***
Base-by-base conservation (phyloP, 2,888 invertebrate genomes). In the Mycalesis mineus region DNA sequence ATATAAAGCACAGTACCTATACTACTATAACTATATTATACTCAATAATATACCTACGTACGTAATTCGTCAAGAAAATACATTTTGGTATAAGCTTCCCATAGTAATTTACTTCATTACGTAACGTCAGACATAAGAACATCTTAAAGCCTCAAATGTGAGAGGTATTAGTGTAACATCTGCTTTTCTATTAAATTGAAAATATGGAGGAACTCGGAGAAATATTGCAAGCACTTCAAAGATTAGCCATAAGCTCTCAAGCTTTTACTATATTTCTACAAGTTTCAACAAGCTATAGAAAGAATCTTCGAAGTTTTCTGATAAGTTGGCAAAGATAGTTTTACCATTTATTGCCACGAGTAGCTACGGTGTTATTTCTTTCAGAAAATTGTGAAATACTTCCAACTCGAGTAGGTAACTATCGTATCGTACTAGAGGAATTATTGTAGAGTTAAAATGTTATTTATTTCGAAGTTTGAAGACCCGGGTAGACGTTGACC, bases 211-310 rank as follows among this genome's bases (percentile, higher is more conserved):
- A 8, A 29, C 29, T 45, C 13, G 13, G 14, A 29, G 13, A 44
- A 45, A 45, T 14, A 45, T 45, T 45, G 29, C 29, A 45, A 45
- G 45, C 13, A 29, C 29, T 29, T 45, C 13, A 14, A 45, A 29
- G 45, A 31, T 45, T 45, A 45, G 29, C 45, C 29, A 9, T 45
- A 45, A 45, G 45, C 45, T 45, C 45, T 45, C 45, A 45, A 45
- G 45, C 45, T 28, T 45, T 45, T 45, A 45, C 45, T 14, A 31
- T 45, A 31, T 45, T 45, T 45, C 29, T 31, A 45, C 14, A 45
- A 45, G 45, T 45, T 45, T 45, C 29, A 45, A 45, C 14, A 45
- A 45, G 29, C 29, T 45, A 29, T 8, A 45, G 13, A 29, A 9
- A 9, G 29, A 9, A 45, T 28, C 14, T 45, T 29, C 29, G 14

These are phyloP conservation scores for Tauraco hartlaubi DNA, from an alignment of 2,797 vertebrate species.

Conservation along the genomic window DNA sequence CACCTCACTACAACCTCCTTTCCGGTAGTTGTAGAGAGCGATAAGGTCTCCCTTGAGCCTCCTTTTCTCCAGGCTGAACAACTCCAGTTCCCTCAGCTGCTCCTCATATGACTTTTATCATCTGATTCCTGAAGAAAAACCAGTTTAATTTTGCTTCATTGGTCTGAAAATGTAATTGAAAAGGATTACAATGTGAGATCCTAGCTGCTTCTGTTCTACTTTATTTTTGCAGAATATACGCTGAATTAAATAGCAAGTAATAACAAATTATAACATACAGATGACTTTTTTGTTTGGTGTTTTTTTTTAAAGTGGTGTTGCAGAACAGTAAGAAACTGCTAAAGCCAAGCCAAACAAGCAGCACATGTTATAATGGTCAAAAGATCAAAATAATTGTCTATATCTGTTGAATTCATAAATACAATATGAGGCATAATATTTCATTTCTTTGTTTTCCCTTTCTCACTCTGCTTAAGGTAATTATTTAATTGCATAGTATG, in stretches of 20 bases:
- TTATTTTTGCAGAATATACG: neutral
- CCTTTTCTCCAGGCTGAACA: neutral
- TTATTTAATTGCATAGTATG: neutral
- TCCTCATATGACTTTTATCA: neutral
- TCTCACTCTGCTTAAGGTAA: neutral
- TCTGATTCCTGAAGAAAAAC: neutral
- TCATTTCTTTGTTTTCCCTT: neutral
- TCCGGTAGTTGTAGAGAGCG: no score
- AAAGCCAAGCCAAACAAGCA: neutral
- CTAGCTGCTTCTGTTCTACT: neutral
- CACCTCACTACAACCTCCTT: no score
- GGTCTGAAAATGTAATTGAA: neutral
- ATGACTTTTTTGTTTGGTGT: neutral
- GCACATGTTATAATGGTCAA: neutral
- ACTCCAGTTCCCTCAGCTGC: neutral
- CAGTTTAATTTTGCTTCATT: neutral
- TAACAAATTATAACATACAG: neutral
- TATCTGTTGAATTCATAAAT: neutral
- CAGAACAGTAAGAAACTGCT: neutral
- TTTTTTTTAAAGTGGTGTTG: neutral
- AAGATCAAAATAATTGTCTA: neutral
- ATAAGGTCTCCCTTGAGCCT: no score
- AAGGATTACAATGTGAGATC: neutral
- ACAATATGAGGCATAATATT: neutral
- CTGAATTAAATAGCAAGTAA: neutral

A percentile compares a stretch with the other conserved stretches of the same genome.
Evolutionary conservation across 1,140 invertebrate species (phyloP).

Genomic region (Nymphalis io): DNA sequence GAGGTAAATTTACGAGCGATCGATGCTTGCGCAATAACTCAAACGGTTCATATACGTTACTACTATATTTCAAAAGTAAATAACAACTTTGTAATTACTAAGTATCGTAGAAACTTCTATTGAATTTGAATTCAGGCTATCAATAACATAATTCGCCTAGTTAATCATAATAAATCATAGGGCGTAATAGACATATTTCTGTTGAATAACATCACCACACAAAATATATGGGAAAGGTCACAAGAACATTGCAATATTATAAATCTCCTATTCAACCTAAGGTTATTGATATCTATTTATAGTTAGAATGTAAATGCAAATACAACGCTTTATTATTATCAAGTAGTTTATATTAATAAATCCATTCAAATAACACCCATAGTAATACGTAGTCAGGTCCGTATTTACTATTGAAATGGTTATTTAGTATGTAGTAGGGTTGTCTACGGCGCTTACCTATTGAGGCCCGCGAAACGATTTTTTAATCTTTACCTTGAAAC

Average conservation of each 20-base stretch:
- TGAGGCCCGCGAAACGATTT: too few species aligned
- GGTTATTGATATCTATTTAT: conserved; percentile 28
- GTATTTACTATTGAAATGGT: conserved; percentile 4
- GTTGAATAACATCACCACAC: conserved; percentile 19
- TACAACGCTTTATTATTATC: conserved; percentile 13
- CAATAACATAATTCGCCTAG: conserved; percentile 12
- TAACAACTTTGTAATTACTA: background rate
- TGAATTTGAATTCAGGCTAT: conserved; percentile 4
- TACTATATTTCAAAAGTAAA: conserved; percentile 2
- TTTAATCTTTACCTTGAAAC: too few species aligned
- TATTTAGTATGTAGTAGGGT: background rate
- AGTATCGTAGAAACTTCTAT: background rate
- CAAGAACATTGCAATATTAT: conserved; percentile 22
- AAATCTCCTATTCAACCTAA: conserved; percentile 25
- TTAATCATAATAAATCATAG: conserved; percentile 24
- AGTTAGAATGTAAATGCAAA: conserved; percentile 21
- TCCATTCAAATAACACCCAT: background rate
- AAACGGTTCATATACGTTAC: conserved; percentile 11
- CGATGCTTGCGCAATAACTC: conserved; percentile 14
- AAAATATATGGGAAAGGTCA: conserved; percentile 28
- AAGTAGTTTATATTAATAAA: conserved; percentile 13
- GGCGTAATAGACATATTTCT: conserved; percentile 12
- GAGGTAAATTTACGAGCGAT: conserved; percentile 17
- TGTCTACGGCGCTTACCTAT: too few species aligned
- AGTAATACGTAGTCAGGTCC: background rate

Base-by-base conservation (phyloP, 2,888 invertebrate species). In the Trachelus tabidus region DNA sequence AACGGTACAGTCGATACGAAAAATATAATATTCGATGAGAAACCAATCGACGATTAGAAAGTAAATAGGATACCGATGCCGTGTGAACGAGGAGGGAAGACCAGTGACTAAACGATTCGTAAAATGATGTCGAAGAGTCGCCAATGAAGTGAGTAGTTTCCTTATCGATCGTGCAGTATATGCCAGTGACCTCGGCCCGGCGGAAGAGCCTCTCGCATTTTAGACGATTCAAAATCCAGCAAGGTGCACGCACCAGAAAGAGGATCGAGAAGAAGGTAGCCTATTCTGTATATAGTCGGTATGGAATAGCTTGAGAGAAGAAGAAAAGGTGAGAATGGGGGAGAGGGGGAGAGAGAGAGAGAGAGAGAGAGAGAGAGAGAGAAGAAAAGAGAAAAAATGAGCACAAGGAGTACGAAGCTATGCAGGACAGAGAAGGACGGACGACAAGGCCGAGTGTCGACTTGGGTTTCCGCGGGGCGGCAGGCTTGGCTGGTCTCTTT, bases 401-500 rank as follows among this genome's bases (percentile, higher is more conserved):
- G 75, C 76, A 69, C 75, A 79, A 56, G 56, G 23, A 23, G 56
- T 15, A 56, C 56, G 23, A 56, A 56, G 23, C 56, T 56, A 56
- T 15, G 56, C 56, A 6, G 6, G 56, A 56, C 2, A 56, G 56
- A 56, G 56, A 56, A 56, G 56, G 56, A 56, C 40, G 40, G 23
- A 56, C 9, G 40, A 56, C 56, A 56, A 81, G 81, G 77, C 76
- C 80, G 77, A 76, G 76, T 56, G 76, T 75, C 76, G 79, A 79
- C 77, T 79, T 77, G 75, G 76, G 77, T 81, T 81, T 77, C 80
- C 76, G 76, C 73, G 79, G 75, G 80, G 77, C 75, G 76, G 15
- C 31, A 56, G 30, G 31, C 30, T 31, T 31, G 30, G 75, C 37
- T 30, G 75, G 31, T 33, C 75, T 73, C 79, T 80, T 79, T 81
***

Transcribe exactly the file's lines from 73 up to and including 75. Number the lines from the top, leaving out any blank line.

- A 56, C 9, G 40, A 56, C 56, A 56, A 81, G 81, G 77, C 76
- C 80, G 77, A 76, G 76, T 56, G 76, T 75, C 76, G 79, A 79
- C 77, T 79, T 77, G 75, G 76, G 77, T 81, T 81, T 77, C 80